It is now easier than ever to choose fair trade, sustainable clothing instead of opting for cheap, fast fashion which is bad for both the environment and the people in the production chain. We take a closer look at the best eco friendly products when buying sustainable clothing.
Biodegradable Fitness Tops
The t-shirt in the photo above looks pretty unremarkable, doesn't it? A quality white t-shirt which is stretchy, comfortable, and features performance technology such as sweat wicking and anti odour. Well, that's not so hard to find, right? What if I told you that the t-shirt in the photo is actually biodegradable, and instead of laying in landfill for the next century, it would decompose naturally in three short years? Pretty incredible!
The t-shirt in question is the Eco Tech women's fitness top by Sundried and is made from the world's first biodegradable polyamide yarn. In a world of fast fashion, we rarely think about where our clothes end up once we throw them out. Do they get recycled? Do they get given to the homeless? Not really. In fact, 85% of textil waste ends up in landfill where it will stay for hundreds of years, taking up space and hurting the environment.
Instead, why not invest in a technical, performance-enhance biodegradable fitness t-shirt such as the Sundried Eco Tech women's fitness top? It features some of the world's best performance qualities so is perfect for running, cycling, yoga, Pilates, gym workouts, and all number of sports.
Bamboo is a natural, organic raw material which is sustainable and perfect for clothing as well as accessories like gloves. Bamboo is an eco-friendly replacement for plastic as it is renewable and can be replenished quickly. Bamboo grows extremely quickly – some species up to a metre a day! – which means it's perfect for harvesting at high rates for turning into textiles and is easily renewable. When it comes to greenhouse emissions, bamboo minimises CO2 and generates up to 35% more oxygen than equivalent stands of trees.
There are now lots of different brands and companies who use bamboo as a raw material for their textiles, including Sundried. It has many advantages over cotton and hopefully will be used more widely as time goes on.
Organic workout clothes
When you think organic, chances are you think about food. Organic food is not treated with pesticides and organic meat, dairy and poultry comes from animals which have not been given growth hormones or antibiotics.
Organic textiles are clothing made from materials raised in or grown in compliance with organic agricultural standards. Organic clothing may be composed of materials like cotton or jute. Sundried's yoga mat is made from organic jute fibre which is a vegetable fibre similar to hemp or flax. Jute is one of the most affordable natural fibres, second only to cotton in the amount produced and variety of uses. This means it is an excellent choice for textiles and products like the Sundried yoga mat as well as products like yoga clothes.
Helene Wright, a passionate sustainability professional and GB Age Group duathlete and triathlete, shares 7 easy sustainable swaps she has incorporated into her work and training life.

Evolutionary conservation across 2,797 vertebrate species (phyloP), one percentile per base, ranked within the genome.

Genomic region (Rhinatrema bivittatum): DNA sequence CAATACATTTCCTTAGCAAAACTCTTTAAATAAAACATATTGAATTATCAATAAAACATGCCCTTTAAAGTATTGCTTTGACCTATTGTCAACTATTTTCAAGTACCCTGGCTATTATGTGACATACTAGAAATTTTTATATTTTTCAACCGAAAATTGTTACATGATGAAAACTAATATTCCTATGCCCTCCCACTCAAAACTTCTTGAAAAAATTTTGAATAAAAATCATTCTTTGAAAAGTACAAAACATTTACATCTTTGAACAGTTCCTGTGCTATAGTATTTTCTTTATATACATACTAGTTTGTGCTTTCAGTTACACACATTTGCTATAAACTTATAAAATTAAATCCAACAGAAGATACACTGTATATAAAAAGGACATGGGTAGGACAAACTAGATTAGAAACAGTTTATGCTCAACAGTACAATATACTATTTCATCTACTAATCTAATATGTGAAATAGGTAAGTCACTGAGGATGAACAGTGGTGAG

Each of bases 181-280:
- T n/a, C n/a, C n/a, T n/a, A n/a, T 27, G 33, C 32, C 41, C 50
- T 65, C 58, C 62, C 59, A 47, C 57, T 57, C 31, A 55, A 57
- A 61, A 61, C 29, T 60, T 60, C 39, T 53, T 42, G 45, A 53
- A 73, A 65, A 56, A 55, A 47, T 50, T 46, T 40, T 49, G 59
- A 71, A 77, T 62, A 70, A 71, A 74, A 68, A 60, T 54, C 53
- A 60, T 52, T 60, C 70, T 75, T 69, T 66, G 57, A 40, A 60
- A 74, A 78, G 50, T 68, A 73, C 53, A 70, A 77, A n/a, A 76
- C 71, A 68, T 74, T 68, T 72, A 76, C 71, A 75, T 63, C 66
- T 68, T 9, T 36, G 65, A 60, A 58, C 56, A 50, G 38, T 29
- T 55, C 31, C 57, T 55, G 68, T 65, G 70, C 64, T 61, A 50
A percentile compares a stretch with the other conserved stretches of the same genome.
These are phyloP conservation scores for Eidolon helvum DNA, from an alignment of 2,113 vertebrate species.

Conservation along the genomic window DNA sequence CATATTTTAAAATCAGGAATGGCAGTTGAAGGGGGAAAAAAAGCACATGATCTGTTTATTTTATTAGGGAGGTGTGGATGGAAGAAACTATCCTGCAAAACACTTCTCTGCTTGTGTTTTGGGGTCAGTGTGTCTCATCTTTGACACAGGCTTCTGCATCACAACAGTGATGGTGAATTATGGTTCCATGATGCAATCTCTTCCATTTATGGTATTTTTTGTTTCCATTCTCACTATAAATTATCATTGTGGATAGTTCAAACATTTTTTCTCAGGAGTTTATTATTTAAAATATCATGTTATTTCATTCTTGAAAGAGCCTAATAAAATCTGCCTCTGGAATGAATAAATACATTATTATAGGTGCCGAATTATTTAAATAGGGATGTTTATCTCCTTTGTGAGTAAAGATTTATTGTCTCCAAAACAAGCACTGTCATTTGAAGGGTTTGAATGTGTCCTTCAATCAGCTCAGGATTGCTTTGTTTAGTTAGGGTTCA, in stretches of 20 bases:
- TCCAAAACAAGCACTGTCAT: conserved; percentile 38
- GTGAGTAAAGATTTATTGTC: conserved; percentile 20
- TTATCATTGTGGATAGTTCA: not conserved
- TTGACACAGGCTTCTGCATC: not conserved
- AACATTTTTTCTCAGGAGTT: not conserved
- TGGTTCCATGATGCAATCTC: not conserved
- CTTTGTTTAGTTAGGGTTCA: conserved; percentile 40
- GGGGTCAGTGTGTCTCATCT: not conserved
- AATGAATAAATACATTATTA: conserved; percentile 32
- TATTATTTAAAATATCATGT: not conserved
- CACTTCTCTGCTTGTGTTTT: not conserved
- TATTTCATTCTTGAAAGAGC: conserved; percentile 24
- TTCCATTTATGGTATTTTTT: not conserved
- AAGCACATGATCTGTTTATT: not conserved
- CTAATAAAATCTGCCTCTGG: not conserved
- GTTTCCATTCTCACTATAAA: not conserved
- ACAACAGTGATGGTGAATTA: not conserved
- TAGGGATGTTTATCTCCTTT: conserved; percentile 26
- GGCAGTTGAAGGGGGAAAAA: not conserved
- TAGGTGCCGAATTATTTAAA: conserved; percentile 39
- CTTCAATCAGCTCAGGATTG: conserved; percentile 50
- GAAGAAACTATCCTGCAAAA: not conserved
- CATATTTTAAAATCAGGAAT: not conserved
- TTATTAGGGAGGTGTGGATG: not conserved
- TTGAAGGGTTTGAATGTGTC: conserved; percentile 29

Sustainability doesn't have to be a chore
A lot of people don’t go out of their way to be sustainable because they think that the changes are expensive and require specialty products. But, the truth is there are easy and affordable swaps you can make. It is not difficult or expensive to be eco-friendly, it just takes a lifestyle change, breaking old habits and practice.
Here are a few changes that I have incorporated into my life, that I think many fellow athletes (and non-athletes) could replicate very easily. They are all small changes, but we can all make a difference.
1. Packaged foods > Homemade snacks
Nothing makes you feel like a winner more than getting in a swim before work starts. But if you follow that up with a plastic pot of muesli eaten with a plastic disposable spoon, it rather takes the shine off. Instead, try to make your smoothie or oats at home and bring them in Tupperware. Be organised and prep it the night before, so the next day you’re all set.
Also, try making your own energy bars to limit plastic wrapping waste. A great recipe book I have recently purchased is called Feed Zone Portables, a cookbook for ‘on the go athletes’, which contains lots of great but simple recipes for pre-, mid- and post-training portable snacks.
2. Cling film > Beeswax wraps
Athletes are renowned for being constantly hungry, so one of my eco-friendly staples is beeswax wraps to keep snacks fresh in your bag but without the waste. The wraps are a great alternative to using cling film (1 roll takes 1,000 years to decompose!) and can be reused over and over again. They are also a great way to transport snacks without the need for bulky Tupperware tubs – perfect if you have space constraints in your kit/gym bags! They have a natural adhesive that seals under the warmth of your hands, and are wash clean. If you’re really creative you can even make your own.
3. Single-use plastic > Reusable water bottle
Currently we buy 1 million plastic bottles worldwide every minute, with a single plastic bottle taking 450 years to decompose. By 2050, it’s thought that there will be more plastic in the ocean than fish, so swapping to a reusable water bottle is a no-brainer! Eliminating single-use plastic from your workout routine is a meaningful step that also justifies buying one of the cool new styles out there right now – I am currently using Sundried’s BPA-free reusable water bottle which is leak-proof and chemical-free.